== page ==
"Unitics" Over Politics: Mastering the Art of Cutting through Politics to Achieve Optimal Performance By George Pitagorsky, PMP
Does politics get in the way of optimal performance?
Politics is a reality. Chances are it won't disappear anytime soon. At best, it stimulates dialogue and promotes a synthesis of ideas into practical action. At worst, it leads to dysfunction. It promotes divisiveness. It results in poor performance because ideas are judged based on belief and rhetoric rather than fact and logic, because people fail to seek creative solutions and because compromises are reached that blend the worst of both sides and leave out the best. Politics are about polarities – each party is dancing around his pole and viewing the other pole as being less than or bad.
Focus: Politics in Organizations and Projects
Politics in organizations and projects are disruptive and dysfunctional.
In organizations and, particularly, in projects we have the luxury of relatively clear objectives, fairly well defined authority and accountability, and performance measurement. That, of course, is if the organization is relatively healthy. To the extent that these are missing, we have a higher probability of the kind of politics that keep us from achieving optimal performance.
Optimal performance is sustainably achieving multiple, often competing objectives in an ever changing environment, balancing resources and the demands on their time and effort. If optimal performance is your goal then make the effort to eliminate politics.
Causes and Effects
Politics arises in projects because the stakeholders carry organizational issues into them. Organizational politics are caused by desire for control, power, security, or advancement; by personal belief systems that value individual or small group objectives over the health and welfare of the larger group; and by either-or thinking (“this is right, that isn’t”) as opposed to this-and-that thinking which recognizes that there are often many right answers. Politics promotes a win-lose conflict approach and makes for unhealthy relationships and low morale.
Politics is felt as arguments, unnecessary conflicts and poor decisions. For example, one person or group wants to have a particular design not because it is objectively better but because it promotes a favored vendor or gives more power to them or their group. Politicians influence decision makers using deception, emotionality and rhetoric. They attempt to disparage their competition and alternative ideas. They resist seeking hybrid solutions that blend the best of many alternatives. They are divisive, not collaborative.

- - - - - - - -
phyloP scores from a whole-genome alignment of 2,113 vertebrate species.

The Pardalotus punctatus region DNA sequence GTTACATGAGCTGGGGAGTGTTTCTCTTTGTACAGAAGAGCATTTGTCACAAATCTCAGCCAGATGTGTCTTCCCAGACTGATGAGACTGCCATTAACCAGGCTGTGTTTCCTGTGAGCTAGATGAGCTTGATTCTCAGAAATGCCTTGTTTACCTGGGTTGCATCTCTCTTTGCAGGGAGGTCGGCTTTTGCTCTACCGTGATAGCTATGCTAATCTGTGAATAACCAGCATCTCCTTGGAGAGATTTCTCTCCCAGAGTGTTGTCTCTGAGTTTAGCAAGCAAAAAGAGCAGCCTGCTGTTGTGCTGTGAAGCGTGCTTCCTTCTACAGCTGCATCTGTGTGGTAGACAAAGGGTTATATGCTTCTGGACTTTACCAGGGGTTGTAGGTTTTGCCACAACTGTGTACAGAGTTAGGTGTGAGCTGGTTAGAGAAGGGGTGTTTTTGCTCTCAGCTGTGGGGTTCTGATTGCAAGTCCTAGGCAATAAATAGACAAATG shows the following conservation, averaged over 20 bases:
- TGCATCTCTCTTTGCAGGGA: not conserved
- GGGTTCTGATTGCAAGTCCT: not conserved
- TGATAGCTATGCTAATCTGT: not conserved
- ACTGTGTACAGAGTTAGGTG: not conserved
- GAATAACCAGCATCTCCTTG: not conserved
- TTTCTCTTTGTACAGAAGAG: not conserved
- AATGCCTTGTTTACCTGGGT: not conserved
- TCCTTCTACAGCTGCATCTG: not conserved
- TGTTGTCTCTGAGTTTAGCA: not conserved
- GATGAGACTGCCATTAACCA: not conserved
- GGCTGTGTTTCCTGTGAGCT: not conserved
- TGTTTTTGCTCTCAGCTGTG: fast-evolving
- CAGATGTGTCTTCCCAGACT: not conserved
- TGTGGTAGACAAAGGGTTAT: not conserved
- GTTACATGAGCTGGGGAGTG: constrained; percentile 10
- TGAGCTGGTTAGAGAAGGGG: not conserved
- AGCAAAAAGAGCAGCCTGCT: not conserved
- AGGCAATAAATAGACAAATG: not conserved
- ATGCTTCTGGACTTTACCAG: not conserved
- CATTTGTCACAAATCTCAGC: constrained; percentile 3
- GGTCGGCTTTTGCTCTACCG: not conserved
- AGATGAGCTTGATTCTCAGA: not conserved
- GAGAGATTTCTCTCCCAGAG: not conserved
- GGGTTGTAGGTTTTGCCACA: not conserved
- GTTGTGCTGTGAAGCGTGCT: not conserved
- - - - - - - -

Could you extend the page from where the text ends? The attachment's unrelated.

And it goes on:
What we need is unitics. I have coined this term to get across the idea that we can work from a base of unity rather than one of multiple polarities. Unitics promotes interaction to synthesize outcomes that can be implemented to meet goals and objectives , whether they be governmental or business focused.
Unitics seeks to get even the most diehard adherents of their pole, even fundamentalist believers, to find that there is a common thread amongst us. What are our mutual goals, objectives and values? Do they override our differences? These are the questions that are often over looked. Answer them and, particularly in projects, much of the unnecessary conflict will be replaced by collaborative decision making and action, and win-win results.
The principles of unitics are simple - do no harm, help if you can, seek to find common cause with others, use conflict to further understanding, be willing (within reason) to subordinate political or individual goals to the common good.
Unitics seeks unity. Politics seeks win-lose outcomes, or at best, compromise. Politics is about conflict. Unitics is about resolution, healthy relationships and optimal performance.
Is unitics only for lunatics, dreamers and saints? I think not. The time has come for us all to become “uniticians” instead of polititcians.
How do we do that? Ask questions, listen - seek to understand. Seek to be understood. Be open to the creative solutions that arise out of dialogue. Rely on facts, objective criteria and logic as opposed to emotions distorted by rhetoric. Use organizational and project goals and objectives rather than individual interests as the basis for decisions.
When politics do arise, patiently continue to focus attention on project and organizational objectives and shine the light of rationality on self-serving politicians and angry, divisive ideologues. They do not do well in the light.
George authored The Zen Approach to Project Management and Project Management Basics™ and directed development of Unified Project Management™ Methodology (UPMM™) and of a global training provider’s project management curriculum and PM competency model. He has been published on project management, process improvement, and personal development subjects. George teaches applied meditation and is on the Board of the NY Insight Meditation Center.